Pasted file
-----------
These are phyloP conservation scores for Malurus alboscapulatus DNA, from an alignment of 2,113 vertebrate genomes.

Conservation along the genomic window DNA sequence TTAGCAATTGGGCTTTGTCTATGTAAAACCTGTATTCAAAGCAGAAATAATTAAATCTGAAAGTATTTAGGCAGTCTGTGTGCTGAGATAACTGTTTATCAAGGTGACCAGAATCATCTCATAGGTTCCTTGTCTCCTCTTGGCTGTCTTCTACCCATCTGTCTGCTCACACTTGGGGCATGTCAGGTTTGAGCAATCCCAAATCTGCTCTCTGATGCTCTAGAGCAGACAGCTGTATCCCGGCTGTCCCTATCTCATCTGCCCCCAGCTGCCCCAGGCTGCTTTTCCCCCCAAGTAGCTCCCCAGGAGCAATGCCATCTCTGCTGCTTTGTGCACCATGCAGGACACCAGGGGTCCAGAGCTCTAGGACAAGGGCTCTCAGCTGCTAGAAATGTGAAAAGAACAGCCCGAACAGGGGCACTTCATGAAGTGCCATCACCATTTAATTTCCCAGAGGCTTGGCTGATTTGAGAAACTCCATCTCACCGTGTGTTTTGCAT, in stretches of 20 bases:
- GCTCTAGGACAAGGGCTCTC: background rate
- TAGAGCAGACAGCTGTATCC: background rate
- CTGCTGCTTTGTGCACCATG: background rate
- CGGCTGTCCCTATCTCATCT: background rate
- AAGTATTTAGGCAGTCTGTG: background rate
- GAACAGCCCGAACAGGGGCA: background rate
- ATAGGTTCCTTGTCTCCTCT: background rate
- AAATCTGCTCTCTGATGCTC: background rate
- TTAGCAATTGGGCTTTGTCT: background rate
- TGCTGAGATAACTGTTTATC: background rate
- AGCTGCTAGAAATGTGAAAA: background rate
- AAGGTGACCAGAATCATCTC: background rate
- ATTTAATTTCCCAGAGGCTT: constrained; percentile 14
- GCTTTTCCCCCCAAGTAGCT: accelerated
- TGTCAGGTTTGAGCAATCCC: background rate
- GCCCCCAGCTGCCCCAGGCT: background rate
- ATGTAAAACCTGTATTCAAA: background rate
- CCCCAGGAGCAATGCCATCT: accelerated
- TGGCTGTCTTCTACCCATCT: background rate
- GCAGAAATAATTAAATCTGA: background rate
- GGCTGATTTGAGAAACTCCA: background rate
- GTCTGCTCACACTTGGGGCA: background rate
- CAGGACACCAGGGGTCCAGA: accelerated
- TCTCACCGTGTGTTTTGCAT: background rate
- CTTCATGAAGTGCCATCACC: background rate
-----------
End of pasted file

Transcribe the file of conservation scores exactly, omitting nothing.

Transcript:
These are phyloP conservation scores for Malurus alboscapulatus DNA, from an alignment of 2,113 vertebrate genomes.

Conservation along the genomic window DNA sequence TTAGCAATTGGGCTTTGTCTATGTAAAACCTGTATTCAAAGCAGAAATAATTAAATCTGAAAGTATTTAGGCAGTCTGTGTGCTGAGATAACTGTTTATCAAGGTGACCAGAATCATCTCATAGGTTCCTTGTCTCCTCTTGGCTGTCTTCTACCCATCTGTCTGCTCACACTTGGGGCATGTCAGGTTTGAGCAATCCCAAATCTGCTCTCTGATGCTCTAGAGCAGACAGCTGTATCCCGGCTGTCCCTATCTCATCTGCCCCCAGCTGCCCCAGGCTGCTTTTCCCCCCAAGTAGCTCCCCAGGAGCAATGCCATCTCTGCTGCTTTGTGCACCATGCAGGACACCAGGGGTCCAGAGCTCTAGGACAAGGGCTCTCAGCTGCTAGAAATGTGAAAAGAACAGCCCGAACAGGGGCACTTCATGAAGTGCCATCACCATTTAATTTCCCAGAGGCTTGGCTGATTTGAGAAACTCCATCTCACCGTGTGTTTTGCAT, in stretches of 20 bases:
- GCTCTAGGACAAGGGCTCTC: background rate
- TAGAGCAGACAGCTGTATCC: background rate
- CTGCTGCTTTGTGCACCATG: background rate
- CGGCTGTCCCTATCTCATCT: background rate
- AAGTATTTAGGCAGTCTGTG: background rate
- GAACAGCCCGAACAGGGGCA: background rate
- ATAGGTTCCTTGTCTCCTCT: background rate
- AAATCTGCTCTCTGATGCTC: background rate
- TTAGCAATTGGGCTTTGTCT: background rate
- TGCTGAGATAACTGTTTATC: background rate
- AGCTGCTAGAAATGTGAAAA: background rate
- AAGGTGACCAGAATCATCTC: background rate
- ATTTAATTTCCCAGAGGCTT: constrained; percentile 14
- GCTTTTCCCCCCAAGTAGCT: accelerated
- TGTCAGGTTTGAGCAATCCC: background rate
- GCCCCCAGCTGCCCCAGGCT: background rate
- ATGTAAAACCTGTATTCAAA: background rate
- CCCCAGGAGCAATGCCATCT: accelerated
- TGGCTGTCTTCTACCCATCT: background rate
- GCAGAAATAATTAAATCTGA: background rate
- GGCTGATTTGAGAAACTCCA: background rate
- GTCTGCTCACACTTGGGGCA: background rate
- CAGGACACCAGGGGTCCAGA: accelerated
- TCTCACCGTGTGTTTTGCAT: background rate
- CTTCATGAAGTGCCATCACC: background rate